By B.N. Frank
Hackers can cause catastrophic and sometimes even deadly results no matter who or what is targeted – businesses (see 1, 2, 3), community governments, hospitals (see 1, 2), medical devices (see 1, 2) personal devices (see 1, 2, 3), security systems and other “Smart” home devices (see 1, 2, 3), utility companies (see 1, 2, 3, 4, 5), and/or utility “Smart” Meters (see 1, 2). One researcher explains how cyberattacks are affecting the healthcare industry more than ever and why patients should be concerned (especially those with medical implants).
From Threat Post:
Why Healthcare Keeps Falling Prey to Ransomware and Other Cyberattacks
Nate Warfield, CTO of Prevailion and former Microsoft security researcher, discusses the many security challenges and failings plaguing this industry.
The healthcare industry is under attack like never before.
What started as a surge in criminal activity during the early days of the coronavirus pandemic has now metastasized into a full-blown crisis within the healthcare industry worldwide. The recent disruptive ransomware attacks on Scripps Health in San Diego, Ireland’s national health service and Waikato hospitals in New Zealand demonstrate the global nature of the threat, and the pervasive level of risk within this industry.
Healthcare has long been a target of cybercriminals, due to its valuable personal and financial data. However, the shift to more aggressive and destructive tactics – like ransomware extortion and double-extortion – is putting an incredible burden on this critical service sector.
While COVID-19 put a tremendous strain on the healthcare system, stretching staff and budgets to the breaking point, in most cases the attackers have been exploiting the same security shortcomings that have long plagued this industry.
Electronic Health Records: An Expanding Attack Surface
Healthcare’s attack surface has grown considerably over the last two decades, particularly with the adoption of electronic health records (EHRs), wireless medical devices and the advent of telemedicine and remote work, both of which were sped up by the pandemic.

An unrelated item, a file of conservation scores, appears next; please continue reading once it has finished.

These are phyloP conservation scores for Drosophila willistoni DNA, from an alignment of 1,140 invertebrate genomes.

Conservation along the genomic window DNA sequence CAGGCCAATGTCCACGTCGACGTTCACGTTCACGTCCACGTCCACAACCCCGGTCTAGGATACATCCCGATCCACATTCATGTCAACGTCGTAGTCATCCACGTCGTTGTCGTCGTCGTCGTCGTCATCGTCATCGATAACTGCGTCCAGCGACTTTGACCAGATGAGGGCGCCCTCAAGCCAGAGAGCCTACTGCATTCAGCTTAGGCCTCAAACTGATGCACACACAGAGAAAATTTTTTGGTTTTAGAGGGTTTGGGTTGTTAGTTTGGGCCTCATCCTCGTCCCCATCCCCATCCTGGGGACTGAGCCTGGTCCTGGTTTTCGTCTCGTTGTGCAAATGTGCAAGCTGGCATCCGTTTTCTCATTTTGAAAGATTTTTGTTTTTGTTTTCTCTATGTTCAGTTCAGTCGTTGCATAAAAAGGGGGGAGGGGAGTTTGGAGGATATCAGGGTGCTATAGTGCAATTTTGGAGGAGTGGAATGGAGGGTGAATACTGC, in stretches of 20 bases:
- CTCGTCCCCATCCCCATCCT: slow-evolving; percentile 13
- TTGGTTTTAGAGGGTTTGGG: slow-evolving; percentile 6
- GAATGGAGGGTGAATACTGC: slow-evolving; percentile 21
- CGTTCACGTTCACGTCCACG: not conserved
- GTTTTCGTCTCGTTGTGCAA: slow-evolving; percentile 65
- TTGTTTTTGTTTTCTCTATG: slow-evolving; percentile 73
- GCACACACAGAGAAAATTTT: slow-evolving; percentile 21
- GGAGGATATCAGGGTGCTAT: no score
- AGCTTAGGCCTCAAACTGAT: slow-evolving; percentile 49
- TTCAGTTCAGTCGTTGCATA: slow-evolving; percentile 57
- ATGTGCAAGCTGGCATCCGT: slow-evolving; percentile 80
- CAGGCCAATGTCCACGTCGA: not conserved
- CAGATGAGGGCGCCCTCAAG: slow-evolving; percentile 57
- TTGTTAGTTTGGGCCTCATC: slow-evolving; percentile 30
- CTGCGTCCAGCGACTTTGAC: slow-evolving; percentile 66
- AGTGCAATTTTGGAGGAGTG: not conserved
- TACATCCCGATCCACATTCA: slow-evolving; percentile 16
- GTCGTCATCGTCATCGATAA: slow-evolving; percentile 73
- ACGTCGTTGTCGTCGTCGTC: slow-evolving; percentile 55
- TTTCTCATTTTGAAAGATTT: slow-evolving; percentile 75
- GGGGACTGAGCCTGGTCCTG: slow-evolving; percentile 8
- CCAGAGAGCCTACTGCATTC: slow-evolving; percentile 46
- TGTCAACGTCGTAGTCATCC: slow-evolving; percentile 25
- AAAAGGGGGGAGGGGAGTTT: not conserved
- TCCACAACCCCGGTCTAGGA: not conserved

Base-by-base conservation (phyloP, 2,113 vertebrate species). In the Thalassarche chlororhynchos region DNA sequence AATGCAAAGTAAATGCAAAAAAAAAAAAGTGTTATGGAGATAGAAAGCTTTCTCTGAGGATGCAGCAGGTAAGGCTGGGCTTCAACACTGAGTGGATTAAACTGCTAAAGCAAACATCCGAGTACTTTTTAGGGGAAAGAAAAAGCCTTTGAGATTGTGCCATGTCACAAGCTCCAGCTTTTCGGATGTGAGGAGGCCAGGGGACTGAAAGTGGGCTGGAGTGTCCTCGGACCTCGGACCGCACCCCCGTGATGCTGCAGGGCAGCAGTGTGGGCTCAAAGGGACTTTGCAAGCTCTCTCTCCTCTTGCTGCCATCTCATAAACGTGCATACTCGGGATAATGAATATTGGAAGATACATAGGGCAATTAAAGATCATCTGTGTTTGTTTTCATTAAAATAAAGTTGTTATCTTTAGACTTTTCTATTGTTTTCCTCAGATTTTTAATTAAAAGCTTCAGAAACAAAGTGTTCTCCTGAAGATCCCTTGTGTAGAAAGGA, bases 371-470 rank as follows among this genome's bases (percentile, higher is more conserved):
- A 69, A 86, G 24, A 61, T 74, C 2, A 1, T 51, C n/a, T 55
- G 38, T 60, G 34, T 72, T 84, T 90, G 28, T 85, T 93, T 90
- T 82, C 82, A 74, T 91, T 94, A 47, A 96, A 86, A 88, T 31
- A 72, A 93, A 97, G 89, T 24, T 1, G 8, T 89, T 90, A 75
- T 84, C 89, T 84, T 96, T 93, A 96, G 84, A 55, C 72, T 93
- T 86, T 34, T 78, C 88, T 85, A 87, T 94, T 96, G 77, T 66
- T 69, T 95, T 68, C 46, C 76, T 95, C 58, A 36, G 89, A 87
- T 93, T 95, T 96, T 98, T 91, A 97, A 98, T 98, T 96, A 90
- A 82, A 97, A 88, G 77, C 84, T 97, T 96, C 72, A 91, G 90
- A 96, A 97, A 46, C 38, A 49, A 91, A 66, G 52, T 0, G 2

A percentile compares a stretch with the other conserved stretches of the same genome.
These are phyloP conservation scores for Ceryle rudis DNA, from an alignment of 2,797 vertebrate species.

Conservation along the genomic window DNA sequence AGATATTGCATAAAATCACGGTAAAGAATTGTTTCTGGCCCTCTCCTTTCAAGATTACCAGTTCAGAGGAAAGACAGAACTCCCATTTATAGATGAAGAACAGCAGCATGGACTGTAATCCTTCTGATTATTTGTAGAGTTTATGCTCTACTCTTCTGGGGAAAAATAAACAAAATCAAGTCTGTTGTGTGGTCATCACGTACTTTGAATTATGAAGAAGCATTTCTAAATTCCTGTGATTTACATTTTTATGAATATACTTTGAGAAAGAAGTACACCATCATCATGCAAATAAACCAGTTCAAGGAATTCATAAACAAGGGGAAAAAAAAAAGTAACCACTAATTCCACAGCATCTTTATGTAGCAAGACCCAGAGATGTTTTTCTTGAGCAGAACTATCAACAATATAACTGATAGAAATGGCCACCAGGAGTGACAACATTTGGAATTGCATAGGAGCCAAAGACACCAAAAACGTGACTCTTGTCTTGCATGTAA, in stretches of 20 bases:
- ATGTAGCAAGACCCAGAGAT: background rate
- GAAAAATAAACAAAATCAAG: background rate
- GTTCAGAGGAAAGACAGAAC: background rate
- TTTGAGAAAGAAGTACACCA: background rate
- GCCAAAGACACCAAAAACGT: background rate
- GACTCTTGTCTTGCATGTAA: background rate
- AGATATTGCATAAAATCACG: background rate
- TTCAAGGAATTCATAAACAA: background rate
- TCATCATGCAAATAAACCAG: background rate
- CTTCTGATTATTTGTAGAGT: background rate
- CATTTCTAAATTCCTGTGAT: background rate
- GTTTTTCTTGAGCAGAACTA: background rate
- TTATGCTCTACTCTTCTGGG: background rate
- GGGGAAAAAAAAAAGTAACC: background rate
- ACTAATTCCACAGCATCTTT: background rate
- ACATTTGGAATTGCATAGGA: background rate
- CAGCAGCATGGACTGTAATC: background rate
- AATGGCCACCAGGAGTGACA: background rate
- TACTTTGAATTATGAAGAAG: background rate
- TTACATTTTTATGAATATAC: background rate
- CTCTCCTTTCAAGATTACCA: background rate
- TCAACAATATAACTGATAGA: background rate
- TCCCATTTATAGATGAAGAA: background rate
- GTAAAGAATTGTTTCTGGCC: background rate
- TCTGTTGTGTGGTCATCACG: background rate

The transition to EHRs has made ransomware and data-theft attacks far more costly and damaging for healthcare institutions. It has also increased the likelihood that a cyberattack will be disruptive to a hospital’s basic operational ability.
New connectivity features in medical devices means critical equipment is now more directly exposed to attackers.
The rush to enable remote work has made it easier for hackers to backdoor healthcare networks through the employees. Of particular concern is the widespread use of remote desktop protocols (RDPs) and remote access VPNs by hospital staff. Both technologies pose substantial risks to organizations if software vulnerabilities are exploited or the attackers target end users directly.
Researchers have found that Ryuk ransomware is increasingly targeting RDPs, particularly in the healthcare sector. Throughout 2020, hackers increased their targeting of RDPs by 768 percent, along with remote access VPNs. The hacker TrueFighter was documented in an attempt to sell admin level access to one hospital for $3,000.
Ransomware criminals have also been exploiting VPN vulnerabilities in Citrix ADC controller and Pulse Connect Secure to get access to hospital networks.
Unpatched Systems, Legacy Devices…
Also in regard to medical implants, both Apple and the Food and Drug Administration (FDA) have issued warnings that cell phones, smart watches, and other wireless devices can cause interference issues with implants (see 1, 2).
Activist Post reports regularly about unsafe technology. For more information, visit our archives.
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